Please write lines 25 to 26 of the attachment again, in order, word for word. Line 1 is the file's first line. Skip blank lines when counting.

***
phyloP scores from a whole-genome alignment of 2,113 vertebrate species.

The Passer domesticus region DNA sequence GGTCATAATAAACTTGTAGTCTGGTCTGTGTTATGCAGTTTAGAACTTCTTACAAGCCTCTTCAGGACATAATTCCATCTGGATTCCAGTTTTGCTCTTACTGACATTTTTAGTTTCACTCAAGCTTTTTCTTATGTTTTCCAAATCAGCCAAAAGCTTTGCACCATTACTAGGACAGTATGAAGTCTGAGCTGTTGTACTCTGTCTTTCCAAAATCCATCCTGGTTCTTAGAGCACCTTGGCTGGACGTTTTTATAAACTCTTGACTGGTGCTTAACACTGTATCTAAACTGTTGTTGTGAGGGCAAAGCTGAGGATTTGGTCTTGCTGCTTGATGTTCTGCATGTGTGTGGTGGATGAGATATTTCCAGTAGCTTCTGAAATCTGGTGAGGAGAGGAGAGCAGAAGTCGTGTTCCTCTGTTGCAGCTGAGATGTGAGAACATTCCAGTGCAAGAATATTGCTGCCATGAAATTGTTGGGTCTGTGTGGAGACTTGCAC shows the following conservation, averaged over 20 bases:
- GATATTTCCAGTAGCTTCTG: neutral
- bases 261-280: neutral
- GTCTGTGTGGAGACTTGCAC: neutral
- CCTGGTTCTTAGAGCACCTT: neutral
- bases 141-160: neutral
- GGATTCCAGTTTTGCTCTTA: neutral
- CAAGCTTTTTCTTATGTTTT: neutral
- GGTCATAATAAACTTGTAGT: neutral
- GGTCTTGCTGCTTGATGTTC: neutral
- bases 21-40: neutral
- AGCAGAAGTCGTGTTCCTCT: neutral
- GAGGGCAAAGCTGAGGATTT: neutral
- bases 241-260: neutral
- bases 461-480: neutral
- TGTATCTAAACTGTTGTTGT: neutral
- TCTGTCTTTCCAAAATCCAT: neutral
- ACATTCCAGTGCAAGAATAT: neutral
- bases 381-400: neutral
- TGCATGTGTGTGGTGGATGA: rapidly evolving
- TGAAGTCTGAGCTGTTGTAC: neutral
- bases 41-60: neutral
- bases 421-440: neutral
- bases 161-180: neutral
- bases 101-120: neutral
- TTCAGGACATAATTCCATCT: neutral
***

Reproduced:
- bases 161-180: neutral
- bases 101-120: neutral